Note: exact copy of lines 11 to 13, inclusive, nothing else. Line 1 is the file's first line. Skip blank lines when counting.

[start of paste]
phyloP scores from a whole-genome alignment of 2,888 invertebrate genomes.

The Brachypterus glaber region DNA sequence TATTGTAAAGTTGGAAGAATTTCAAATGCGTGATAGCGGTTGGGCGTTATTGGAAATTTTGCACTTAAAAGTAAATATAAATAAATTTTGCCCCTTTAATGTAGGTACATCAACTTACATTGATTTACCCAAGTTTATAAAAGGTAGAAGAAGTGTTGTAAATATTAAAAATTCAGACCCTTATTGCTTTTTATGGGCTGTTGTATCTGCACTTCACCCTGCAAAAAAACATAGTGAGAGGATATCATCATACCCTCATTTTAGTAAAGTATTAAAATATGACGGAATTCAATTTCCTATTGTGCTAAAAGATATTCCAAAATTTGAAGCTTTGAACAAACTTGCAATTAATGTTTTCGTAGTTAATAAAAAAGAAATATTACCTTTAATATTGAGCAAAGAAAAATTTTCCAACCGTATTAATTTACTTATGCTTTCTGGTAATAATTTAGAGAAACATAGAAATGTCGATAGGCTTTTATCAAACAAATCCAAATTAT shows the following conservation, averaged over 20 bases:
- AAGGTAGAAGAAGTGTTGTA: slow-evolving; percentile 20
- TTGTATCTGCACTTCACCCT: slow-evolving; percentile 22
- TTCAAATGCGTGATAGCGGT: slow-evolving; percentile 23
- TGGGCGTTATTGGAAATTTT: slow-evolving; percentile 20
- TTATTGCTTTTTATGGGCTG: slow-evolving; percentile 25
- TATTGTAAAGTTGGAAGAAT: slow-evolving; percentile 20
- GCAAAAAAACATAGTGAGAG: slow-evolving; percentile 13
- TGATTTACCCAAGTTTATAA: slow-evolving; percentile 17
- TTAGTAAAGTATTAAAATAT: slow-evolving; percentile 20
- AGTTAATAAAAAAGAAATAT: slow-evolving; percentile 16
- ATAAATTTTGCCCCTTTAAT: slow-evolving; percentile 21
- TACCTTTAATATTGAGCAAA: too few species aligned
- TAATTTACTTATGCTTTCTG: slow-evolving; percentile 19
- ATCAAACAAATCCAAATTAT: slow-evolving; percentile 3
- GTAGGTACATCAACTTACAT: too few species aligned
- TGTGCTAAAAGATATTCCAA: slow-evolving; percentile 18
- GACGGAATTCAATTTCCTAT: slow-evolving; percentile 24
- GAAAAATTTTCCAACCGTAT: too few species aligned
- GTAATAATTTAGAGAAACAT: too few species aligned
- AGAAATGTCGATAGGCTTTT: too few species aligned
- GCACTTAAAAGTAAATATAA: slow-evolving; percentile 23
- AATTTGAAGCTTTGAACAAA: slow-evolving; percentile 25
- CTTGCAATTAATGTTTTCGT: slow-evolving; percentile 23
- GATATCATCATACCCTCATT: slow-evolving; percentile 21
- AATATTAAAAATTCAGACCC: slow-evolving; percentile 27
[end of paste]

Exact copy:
- TTAGTAAAGTATTAAAATAT: slow-evolving; percentile 20
- AGTTAATAAAAAAGAAATAT: slow-evolving; percentile 16
- ATAAATTTTGCCCCTTTAAT: slow-evolving; percentile 21